On a strictly academic level, if you read this novel to interpret Austen’s intentions, she has indeed crafted a beautiful balance between the two titular themes; Darcy’s pride stems from his prejudice toward people of lower social status, and Elizabeth’s prejudice comes from a place of pride after being insulted. On a personal level, I still feel it’s arguable that a lot of his general personality flaws could come down to misinterpretation.

At a lot of the social gatherings moving forward in the novel people continue to view him as cold or unfriendly and believing himself to be better than everyone else. Wherein these large social settings Darcy is merely depicted as serious and reserved. His perceived lack of “friendliness” is taken as rudeness. However in smaller settings in the comfort of his close relations, he is amiable and talkative and humorous, even when the group expands to include Elizabeth and Jane of lower social status.

Mr. Darcy has definitely been conditioned to have pride in his wealth and status, this is made clear in his horrendously botched initial marriage proposal. But the closer Elizabeth gets to Darcy’s life, and his family, the more she hears people singing his praises. His sister adores him, his cousin admires him more than anyone else in the world, Bingley trusts him implicitly, even the housekeeper at Pemberley refers to him as “the sweetest, most generous-hearted boy in the world.” As the story progresses it becomes less and less believable that he is the stoic, pretentious character that his previous public appearances lent him to be.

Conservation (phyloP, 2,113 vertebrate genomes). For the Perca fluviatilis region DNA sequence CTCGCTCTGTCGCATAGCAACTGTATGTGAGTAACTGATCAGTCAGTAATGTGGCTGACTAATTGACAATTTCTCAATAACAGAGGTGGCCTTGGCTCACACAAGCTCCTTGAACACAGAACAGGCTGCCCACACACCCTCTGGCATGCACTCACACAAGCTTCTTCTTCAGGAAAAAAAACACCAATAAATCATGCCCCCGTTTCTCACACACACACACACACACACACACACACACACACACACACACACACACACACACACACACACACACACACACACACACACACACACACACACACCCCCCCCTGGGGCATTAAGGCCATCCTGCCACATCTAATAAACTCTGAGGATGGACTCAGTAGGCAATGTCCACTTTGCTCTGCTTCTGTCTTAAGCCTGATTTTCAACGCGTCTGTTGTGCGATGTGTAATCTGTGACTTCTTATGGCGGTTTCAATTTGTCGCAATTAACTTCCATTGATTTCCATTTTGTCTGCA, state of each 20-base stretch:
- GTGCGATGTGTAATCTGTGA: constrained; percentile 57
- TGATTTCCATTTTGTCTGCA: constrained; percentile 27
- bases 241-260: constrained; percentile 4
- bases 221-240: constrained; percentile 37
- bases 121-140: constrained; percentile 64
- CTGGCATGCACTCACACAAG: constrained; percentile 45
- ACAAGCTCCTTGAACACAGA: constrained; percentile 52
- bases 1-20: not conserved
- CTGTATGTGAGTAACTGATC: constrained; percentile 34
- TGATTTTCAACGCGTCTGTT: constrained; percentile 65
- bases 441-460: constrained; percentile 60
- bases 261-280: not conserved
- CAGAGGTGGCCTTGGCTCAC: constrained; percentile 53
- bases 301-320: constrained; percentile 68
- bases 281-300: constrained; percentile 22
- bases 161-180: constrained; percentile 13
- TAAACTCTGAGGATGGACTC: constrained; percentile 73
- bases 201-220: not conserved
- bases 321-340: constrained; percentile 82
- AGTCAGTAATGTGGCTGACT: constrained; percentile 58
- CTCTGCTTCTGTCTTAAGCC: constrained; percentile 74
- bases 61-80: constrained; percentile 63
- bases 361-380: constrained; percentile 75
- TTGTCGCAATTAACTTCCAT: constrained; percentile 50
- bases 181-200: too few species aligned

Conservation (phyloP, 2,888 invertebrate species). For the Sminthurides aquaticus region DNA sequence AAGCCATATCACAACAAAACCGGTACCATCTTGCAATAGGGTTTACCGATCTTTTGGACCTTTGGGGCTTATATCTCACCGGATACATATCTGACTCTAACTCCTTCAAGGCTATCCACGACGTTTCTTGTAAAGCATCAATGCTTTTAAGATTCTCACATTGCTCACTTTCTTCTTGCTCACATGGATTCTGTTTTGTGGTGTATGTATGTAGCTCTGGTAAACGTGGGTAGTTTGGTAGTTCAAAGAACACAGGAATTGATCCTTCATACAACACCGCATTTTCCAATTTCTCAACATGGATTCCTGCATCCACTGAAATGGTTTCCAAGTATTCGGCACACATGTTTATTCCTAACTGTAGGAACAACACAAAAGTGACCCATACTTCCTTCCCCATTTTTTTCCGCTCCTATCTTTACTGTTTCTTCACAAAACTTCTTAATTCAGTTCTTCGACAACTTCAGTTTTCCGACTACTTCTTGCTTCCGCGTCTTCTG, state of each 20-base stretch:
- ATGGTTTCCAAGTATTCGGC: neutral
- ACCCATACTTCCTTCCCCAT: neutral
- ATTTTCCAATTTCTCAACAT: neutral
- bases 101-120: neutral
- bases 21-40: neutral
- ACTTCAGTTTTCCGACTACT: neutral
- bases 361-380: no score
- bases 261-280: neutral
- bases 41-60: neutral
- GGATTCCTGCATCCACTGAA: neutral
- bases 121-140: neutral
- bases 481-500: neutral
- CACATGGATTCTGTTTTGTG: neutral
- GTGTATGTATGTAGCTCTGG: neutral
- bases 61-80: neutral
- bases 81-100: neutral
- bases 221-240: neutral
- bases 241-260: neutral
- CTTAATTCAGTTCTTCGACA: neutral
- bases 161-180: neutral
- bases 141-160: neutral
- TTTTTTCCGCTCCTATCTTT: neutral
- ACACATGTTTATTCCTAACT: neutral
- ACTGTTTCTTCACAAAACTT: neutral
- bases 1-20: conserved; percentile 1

This I feel is fairly common in people with social anxiety, especially in those with an anxiety disorder who can easily pass as someone without. As for myself, I don’t often have full on panic attacks in public. When I am out of my element or there is a lot of attention on me I feel many of the initial symptoms of panic (chest pain, difficulty breathing, claustrophobia, redness in my face and neck, difficulty speaking, etc.) but unless someone really knew what to look for they might not even notice I was struggling.

People with social anxiety tend also to have difficulty interpreting social protocols. For example when I am put on the spot I often have trouble forming immediate and/or appropriate responses. Even though I present very normal in these situations, I get so nervous on the inside. I feel like a deer in headlights. My brain gets so frazzled that I can’t process how I am supposed react. I get very quiet and clipped, and a lot of times I tend to just shrug off the interactions altogether. I am constantly worried that despite my true intentions, this behavior comes off as rude or dismissive.

I have so much compassion for Mr. Darcy in this way. When I read Pride and Prejudice I read him as someone with similar struggles. His quietness and lack of interaction was interpreted by his community as rude and dismissive. Although he was proud it is worth considering that maybe he was quiet and dismissive because of his disorder rather than because of his pride.